Problems with similar terms Rash or Dermatitis Wheezing, reactive airway disease, congestion, cold, , asthma Sometimes documenting adverse events can be a challenge. Patients and healthcare workers interchangeably will use terms for symptoms described by subjects.

19 Documenting Resolution Dates
Challenge Does the patient remember when their adverse event resolved? Do you call the patient? Or wait till the next visit?

20 Patient Toxicity Diary
Diaries where patients capture toxicities between their follow up appointments

21 Patient Toxicity Diaries
Patient writes down constipation because he did not have a bowel movement one day Research nurse captures constipation without assessing further Physician copies the research nurse’s note and also dictates constipation Did anyone ask about the constipation? According to CTC V3, constipation is grade 1 only if there is occasional or intermittent symptoms; occasional use of stool softeners, laxatives, dietary modification, or enema

22 Patient Adverse Event Diaries
Advantages Disadvantages Allows capturing information on a daily basis while patient is away from clinic A communication tool for patient returns to clinic Useful in capturing onset and resolution dates of adverse events Time consuming Patient non-compliance Patient self diagnosis or interpretation Complicated Instructions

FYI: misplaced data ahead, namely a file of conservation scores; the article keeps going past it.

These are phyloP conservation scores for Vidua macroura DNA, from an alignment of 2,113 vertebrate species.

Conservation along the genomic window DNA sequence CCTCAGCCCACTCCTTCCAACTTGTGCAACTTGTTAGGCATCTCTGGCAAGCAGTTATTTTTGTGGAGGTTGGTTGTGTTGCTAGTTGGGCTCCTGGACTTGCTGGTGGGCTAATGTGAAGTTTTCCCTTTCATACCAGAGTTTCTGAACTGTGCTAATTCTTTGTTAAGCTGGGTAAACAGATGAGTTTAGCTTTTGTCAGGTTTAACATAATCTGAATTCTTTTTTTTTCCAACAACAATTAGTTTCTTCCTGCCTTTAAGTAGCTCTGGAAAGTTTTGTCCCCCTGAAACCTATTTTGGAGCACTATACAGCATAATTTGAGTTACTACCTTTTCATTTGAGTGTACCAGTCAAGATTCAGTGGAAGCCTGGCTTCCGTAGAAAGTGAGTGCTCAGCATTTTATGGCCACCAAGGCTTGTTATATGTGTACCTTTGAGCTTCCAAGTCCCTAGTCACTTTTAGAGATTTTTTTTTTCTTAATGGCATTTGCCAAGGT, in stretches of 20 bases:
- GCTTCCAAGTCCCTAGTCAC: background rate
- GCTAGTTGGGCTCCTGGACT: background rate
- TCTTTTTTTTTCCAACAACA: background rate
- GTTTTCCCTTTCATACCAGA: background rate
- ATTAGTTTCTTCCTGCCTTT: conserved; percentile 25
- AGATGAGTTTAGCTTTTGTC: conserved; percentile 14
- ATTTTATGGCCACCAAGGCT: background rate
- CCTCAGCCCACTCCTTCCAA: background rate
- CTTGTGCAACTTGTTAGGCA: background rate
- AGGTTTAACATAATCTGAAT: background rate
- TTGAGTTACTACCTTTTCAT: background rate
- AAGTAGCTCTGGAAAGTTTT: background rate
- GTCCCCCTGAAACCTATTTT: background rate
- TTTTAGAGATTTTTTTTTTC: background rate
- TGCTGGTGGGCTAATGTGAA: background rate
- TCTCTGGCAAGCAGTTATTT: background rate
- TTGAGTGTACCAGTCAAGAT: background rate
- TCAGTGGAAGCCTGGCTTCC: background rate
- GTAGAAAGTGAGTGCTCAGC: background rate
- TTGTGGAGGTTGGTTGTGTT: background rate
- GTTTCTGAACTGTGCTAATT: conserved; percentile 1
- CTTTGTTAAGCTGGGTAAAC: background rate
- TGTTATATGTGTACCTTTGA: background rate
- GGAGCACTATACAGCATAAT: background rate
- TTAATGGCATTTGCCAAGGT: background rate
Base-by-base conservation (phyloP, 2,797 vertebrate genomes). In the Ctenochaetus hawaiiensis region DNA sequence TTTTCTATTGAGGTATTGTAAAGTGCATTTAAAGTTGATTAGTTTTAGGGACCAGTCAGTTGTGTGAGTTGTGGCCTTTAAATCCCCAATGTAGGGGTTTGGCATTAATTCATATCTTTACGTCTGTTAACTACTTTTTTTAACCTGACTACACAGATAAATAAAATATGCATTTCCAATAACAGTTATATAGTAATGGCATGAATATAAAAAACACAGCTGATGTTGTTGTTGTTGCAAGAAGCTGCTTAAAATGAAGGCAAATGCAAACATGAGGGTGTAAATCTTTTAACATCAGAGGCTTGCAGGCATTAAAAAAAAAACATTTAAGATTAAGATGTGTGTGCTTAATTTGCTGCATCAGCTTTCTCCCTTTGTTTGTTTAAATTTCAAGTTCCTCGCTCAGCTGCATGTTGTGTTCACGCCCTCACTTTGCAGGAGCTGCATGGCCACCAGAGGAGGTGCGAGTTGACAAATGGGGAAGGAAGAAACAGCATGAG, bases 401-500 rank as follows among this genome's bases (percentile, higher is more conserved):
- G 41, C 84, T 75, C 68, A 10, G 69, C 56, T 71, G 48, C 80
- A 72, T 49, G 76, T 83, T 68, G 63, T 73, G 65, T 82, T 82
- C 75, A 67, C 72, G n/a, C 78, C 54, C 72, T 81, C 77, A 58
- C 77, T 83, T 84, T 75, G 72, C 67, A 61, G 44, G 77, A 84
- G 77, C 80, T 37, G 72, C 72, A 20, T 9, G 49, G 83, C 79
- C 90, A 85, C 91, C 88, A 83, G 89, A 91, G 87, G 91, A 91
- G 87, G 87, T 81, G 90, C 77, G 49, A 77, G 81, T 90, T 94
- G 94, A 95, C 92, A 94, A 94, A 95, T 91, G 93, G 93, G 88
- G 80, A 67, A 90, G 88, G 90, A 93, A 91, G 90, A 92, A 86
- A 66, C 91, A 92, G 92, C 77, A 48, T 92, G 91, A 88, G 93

23 Question to ask When should site staff begin collecting adverse event information? This is protocol specific. Most of the time, study staff collect information from the time informed consent is obtained. Generally, reporting of serious events are not required until administration of the investigational product or protocol intervention. P. 262

24 Question to ask How long should one collect adverse events after the subject completes study treatment? There are no requirements or regulations that specify the length of time that Adverse events that should be collected after a subject completes the study treatment period. The protocol should clearly define this. A 30 day follow up period is common. Investigators should consider half lives of investigational products, prior experience with the product, and any delayed adverse event concerns prior to establishing a cut off date or time point.